It has been another busy six months for Standards Australia.
On top of our regular commitments, the team has been working hard with our international colleagues in preparation to host the ISO Annual Meeting, which takes place from 18 to 22 September in Brisbane.
In hosting this important global event we have an opportunity to demonstrate our standards development leadership and showcase our expertise to the world.
The program features leading thinkers and activists from around the world, including many from Australia, coming together to cover topics of critical importance to our economy and society.
• Technology sessions, covering everything from the growth of the Metaverse and artificial intelligence to cybersecurity;
• Environmental initiatives, including food waste and pollution reduction, hydrogen and clean energy, and climate adaptation; and
• Social outcomes, such as gender responsiveness, anti-corruption measures and efforts to build resilience.
There are many virtual events to access at no cost - I encourage you to view the program here and register to participate.
In addition to preparing for the ISO Annual Meeting, we have been very active in delivering new market relevant standards. In the past six months alone, we have published 70 new Australian Standards and other publications. These cover a wide range of applications, from personal safety devices and garden equipment, to clean energy, electric vehicles and managing psychosocial risk.
You can find more information on these new publications at our website.
On top of that, we have also been progressing important projects in other areas, such as webinars and workshops on broad topics including gas installation and artificial intelligence, and also our Diversity Action Plan - all of which you can read more about, below.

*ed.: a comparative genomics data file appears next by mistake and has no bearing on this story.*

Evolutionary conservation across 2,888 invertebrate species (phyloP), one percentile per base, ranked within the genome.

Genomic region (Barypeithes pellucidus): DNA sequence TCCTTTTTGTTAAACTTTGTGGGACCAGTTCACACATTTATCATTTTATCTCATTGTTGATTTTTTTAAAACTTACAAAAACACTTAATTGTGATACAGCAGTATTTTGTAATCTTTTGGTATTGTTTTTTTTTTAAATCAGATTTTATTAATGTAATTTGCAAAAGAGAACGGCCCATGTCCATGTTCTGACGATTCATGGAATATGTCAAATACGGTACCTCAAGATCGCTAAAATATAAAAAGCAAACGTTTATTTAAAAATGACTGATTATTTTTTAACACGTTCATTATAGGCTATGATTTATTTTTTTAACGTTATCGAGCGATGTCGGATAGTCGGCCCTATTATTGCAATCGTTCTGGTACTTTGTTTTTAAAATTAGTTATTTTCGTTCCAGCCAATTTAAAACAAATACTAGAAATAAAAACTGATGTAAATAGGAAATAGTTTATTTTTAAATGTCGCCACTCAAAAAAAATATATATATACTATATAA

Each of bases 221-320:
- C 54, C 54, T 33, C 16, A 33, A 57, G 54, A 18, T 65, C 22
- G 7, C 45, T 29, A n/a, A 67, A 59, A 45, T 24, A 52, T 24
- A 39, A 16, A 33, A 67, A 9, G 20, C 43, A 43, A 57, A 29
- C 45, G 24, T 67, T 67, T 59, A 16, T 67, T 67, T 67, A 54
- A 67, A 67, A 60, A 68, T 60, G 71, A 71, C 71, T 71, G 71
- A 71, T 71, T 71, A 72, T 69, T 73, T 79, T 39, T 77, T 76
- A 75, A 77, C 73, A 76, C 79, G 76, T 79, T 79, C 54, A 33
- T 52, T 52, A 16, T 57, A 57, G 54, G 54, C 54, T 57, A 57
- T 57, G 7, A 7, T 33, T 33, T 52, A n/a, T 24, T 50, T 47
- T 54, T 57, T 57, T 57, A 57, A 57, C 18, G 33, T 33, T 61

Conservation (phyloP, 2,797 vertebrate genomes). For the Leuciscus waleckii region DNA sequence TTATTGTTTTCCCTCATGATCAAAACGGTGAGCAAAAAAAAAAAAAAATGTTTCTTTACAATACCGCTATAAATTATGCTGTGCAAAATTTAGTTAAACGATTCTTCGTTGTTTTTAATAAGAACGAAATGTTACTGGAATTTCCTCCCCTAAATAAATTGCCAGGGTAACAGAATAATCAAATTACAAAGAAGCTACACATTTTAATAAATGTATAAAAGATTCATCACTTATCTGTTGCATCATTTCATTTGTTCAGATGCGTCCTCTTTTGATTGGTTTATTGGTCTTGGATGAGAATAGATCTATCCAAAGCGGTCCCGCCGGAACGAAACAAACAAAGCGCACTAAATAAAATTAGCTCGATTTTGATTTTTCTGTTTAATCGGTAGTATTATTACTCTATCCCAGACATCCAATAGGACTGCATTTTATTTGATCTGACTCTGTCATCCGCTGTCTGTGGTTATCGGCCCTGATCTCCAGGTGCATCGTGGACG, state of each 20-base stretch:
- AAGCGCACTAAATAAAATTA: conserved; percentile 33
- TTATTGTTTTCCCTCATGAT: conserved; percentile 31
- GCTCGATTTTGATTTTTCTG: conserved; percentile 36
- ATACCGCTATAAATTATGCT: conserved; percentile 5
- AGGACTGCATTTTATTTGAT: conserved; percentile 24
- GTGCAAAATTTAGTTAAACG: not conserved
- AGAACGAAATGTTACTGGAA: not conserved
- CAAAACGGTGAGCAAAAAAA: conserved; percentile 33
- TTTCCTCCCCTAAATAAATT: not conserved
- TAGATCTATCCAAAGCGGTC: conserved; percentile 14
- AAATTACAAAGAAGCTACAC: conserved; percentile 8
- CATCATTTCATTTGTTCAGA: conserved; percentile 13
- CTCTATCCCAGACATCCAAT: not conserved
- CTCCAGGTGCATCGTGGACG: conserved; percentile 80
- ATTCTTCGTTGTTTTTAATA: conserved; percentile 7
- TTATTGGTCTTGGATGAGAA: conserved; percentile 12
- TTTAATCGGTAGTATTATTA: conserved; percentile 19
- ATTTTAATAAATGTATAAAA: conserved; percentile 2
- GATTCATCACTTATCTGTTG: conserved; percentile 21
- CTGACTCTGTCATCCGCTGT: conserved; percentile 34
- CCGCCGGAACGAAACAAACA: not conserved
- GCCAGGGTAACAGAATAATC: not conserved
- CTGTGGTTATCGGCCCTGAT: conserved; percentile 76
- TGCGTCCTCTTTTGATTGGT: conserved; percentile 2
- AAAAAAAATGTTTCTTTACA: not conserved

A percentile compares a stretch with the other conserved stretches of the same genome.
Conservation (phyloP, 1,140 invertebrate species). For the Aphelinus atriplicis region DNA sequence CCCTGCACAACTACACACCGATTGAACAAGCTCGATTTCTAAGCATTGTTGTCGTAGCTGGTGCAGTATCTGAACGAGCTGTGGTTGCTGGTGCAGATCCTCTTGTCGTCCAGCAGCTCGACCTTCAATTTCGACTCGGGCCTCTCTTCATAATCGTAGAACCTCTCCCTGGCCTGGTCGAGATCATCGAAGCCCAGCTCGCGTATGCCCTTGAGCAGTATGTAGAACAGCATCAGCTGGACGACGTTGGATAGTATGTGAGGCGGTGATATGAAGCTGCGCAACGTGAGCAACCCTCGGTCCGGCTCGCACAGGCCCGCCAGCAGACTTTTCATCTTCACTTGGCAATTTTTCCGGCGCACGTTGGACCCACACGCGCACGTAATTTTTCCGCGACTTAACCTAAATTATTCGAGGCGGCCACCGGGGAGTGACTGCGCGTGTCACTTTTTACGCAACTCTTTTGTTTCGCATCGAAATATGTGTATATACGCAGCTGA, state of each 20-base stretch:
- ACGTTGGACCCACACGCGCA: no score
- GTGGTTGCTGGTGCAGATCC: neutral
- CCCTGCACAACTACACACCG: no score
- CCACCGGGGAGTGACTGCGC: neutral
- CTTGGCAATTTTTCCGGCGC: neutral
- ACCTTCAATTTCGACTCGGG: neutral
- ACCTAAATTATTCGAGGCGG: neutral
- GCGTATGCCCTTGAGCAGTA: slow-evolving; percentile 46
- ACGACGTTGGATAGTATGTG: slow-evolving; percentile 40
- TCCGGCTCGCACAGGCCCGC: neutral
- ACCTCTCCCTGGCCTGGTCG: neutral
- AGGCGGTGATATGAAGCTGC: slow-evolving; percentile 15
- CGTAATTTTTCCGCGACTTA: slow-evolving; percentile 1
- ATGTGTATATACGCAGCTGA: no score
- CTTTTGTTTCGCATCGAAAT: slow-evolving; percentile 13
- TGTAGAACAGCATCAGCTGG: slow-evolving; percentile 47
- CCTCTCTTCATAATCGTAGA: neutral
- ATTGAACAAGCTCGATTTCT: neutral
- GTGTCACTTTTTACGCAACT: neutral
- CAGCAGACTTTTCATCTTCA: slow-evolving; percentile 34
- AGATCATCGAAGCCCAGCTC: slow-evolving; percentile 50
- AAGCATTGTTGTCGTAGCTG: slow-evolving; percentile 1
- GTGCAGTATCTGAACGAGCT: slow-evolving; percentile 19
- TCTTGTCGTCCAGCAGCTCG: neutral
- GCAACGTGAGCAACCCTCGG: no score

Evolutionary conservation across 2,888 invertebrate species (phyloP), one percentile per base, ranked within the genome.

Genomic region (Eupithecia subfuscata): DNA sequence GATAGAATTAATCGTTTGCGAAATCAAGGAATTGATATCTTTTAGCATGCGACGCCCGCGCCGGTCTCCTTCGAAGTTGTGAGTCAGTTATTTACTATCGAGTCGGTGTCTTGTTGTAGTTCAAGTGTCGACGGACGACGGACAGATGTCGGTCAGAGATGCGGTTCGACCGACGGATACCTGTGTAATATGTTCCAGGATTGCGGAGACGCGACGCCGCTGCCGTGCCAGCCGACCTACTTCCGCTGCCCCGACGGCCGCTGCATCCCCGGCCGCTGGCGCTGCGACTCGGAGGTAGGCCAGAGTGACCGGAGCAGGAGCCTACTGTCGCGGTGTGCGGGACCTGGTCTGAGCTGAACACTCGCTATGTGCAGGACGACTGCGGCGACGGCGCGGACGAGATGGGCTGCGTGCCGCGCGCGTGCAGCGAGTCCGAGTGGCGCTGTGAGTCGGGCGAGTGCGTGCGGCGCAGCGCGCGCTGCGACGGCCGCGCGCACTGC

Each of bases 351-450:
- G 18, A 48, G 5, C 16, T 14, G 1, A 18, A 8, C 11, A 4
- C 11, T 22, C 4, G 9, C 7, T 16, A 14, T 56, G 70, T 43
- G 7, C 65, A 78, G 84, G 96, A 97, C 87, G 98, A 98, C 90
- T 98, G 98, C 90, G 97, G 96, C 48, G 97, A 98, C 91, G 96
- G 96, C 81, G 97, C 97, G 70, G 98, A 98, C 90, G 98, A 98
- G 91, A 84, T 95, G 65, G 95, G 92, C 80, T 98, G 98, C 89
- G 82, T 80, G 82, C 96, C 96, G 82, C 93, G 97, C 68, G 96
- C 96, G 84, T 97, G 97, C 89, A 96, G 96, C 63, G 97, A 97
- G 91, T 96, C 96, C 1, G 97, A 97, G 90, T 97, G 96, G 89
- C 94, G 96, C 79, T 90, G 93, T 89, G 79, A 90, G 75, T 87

With the next six months shaping up to be just as dynamic as the last, we remain focused on impact and delivery.
Standards Australia and CSIRO's Responsible AI Network - Workshop 3
Standards Australia, in partnership with CSIRO's National AI Centre's Responsible AI Network, is hosting a series of virtual workshops throughout 2023, targeted toward businesses, industry representatives and government to guide the responsible adoption of AI.
Join us for workshop 3 – Standards for Responsible and Inclusive AI, to be held Thursday, September 7 at 3:00pm AEST.
This 60-minute webinar will feature prominent experts in the field:
• Aurelie Jacquet - Chair of Standards Australia’s AI Committee IT-043
• Dr Jonathan Earthy, Human Factors Coordinator, Technical Policy Group, Lloyd’s Register EMEA
• Dr Kate Bower, Fellow, UTS Human Technology Institute
• Sarah Dods, Advanced Analytics and AI Leader
• Dr Eric Qin, Head of Regulatory and Quality, Franklin.ai.
The panel will explore key topics such as defining responsible & inclusive AI, challenges in implementing responsible AI, including unwanted bias, potential solutions to overcome these challenges, including human-centred design and existing standards supporting responsible and inclusive AI.
Online Event - Revised Plumbing and Drainage Standards
The AS/NZS 3500 series is the key set of standards for plumbing and drainage systems across Australia and New Zealand. These standards provide a principal pathway for compliance with Volume 3 of the National Construction Code (NCC), also known as the Plumbing Code of Australia. Standards Australia is hosting a free online event that aims to provide professionals in the plumbing industry with important information on changes to the 2021 editions of the standards, which are now primary referenced documents of the NCC 2022.
Click here to register today to equip yourself with the knowledge to help achieve compliance and best practice in your plumbing and drainage projects.
Gas installation webinar recap
Recently, Standards Australia hosted a live event, 'Changes to AS/NZS 5601.1 2022 Gas Installations' presented by Enzo Alfonsetti from Energy Safe Victoria and Chair of the Gas Technical Regulators Committee AG006.